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April 16, 2007

August 24, 2006

August 10, 2006

July 27, 2006
Easy to Please

July 13, 2006
Silence is Golden

June 29
Lots of Locks

June 15, 2006

June 1, 2006

May 19, 2006
The Perfect Boat

May 4, 2006
In the Eye of the Beholder

April 20, 2006
Making Mistakes

April 6, 2006
Doris Does George Town

March 23, 2006
Getting Organized

March 9, 2006
Bridge Over troubled Waters

February 23, 2006
Birthdays on Board

February 9, 2006
Wild Horses & Wooden Ships

January 26, 2006
Packaging Paradise

January 12, 2006
Bored Games

Click here for 2005, 2004, 2003, 2002 & 2001 Logs

Whose Best Friend?

February 20, 2003

Indie has his human, Jack, well trained for their early morning trip ashore

We know a lot of cruisers who have freeloaders on board - crew who never lift a helping hand and don't contribute to the cruising kitty. In fact, these layabouts often cost their hosts a chunk of money to support due to their particular diets and medical requirements. They also have been known to carry diseases, provoking many foreign countries to impose restrictive (and often costly) entry procedures. It's not uncommon for officials to put the suspects under house arrest (or, more accurately, boat arrest). And how do the ingrates show their appreciation for everything that's done to accommodate them? By messing up the boat and howling that service isn't prompt enough!

We're talking, of course, of pets and their long-suffering human owners. Perfectly sane people who would never accept the kind of abuse mentioned above from members of their own species are reduced to blathering dotes by a slobbery smile and wagging tail. It's difficult enough trying to satisfy the demands of four-footed house mates on land, but moving the menagerie on board adds a myriad of new challenges.

Before we go any further we should mention (if it wasn't already obvious) that we don't have any pets on board our boat. Now let us assure you that we don't actively dislike domesticated animals. Eileen has been known to pet a dog or two and David once risked life and limb feeding a psycho feline on a neighbouring boat when its owners were away for a few days. No, we can abide cats and dogs - it's just that we don't feel strongly enough about them to turn "Little Gidding" into a modern day version of Noah's ark. Call us self-centred, if you must. However, we have plenty of self-sacrificing cruising friends who ARE devoted to their animal dependants.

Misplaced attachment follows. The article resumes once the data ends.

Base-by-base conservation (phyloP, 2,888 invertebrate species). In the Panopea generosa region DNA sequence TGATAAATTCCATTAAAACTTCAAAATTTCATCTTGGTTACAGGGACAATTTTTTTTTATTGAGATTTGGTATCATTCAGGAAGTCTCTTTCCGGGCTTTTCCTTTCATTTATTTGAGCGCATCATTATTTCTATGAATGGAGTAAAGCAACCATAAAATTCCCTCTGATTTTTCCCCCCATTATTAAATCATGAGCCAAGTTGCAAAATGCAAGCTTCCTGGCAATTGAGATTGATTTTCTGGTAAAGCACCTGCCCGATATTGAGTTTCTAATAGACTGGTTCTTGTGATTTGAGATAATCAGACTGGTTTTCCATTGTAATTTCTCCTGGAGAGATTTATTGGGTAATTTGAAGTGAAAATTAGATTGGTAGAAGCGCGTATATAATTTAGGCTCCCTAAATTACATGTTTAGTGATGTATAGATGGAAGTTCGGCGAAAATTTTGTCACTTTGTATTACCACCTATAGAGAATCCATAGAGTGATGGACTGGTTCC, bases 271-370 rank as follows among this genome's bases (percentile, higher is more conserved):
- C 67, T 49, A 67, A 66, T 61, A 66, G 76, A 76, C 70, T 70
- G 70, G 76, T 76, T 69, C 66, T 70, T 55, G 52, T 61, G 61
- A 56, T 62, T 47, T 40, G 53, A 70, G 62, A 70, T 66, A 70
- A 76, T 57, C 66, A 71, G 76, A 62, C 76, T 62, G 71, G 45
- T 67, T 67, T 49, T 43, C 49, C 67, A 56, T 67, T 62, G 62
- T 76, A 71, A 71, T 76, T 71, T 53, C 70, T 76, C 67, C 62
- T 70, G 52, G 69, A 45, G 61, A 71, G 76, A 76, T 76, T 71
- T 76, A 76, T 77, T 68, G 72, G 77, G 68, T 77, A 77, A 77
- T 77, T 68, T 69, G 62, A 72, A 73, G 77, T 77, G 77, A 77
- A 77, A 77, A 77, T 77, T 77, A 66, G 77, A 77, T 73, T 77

Take, for example, our friends Jack and Joanne on the trawler "Interlude". Their "family" includes Indie, a white west highland terrier, and Ollie (a.k.a. "Love Bug"), a rather plump white and black cat (they also have two grown-up kids of the human variety who occasionally visit). Both animals are now 12 years old and have grown up on boats. Consequently, they're better adjusted than a lot of boat pets we've encountered - they didn't suffer the trauma of being wrenched from a carefree life on land. For the last five years they've lived on board full time with Jack and Joanne.

Before leaving Florida for the Bahamas, Jack and Joanne loaded up "Interlude" with three months worth of dried and canned pet food and a bunch of kitty litter. They had Indie and Ollie inspected by a vet to certify they were healthy and had received all the required vaccinations for entry into the Bahamas. Upon arrival in Nassau, Jack took the papers to the Department of Agriculture, paid ten bucks for each animal and walked out with a couple of pet permits.

Whenever we've visited "Interlude", we've noticed that Ollie does such an excellent imitation of a throw cushion that he risks being sat upon. Not exactly a dynamo of energy, Ollie doesn't demand much attention. Keep his water and food bowl full and he's content. He fastidiously relieves himself in a litter box. Despite an apparent life of comfort on board, he still has a hankering to go AWOL if given the opportunity. On the rare occasion that "Interlude" goes dockside, therefore, he has to suffer the indignity of forced restraint (a leash).

Indie is a bit of a different story. He prefers not to relieve himself on board. This means a trip ashore at dawn and another just before dusk. Jack has a positive take on these outings, viewing them as an exercise opportunity for man and dog alike (although with age, Indie now doesn't romp too vigorously).

We asked Jack and Joanne if Indie pulls his weight in the area of security. "Well," Jack admitted, "he used to bark when strangers approached the boat, but that seems to be a thing of the past. Now we're not sure how well he sees or hears."

So, why have pets on board? "They're great emotional support," Joanne said without hesitation. Jack added, "And they're good icebreakers - you meet a lot of people when you're walking the dog on the beach." He paused and chuckled, "The bikini babes love Indie!"

Well, you've heard about man's best friend ...

David & Eileen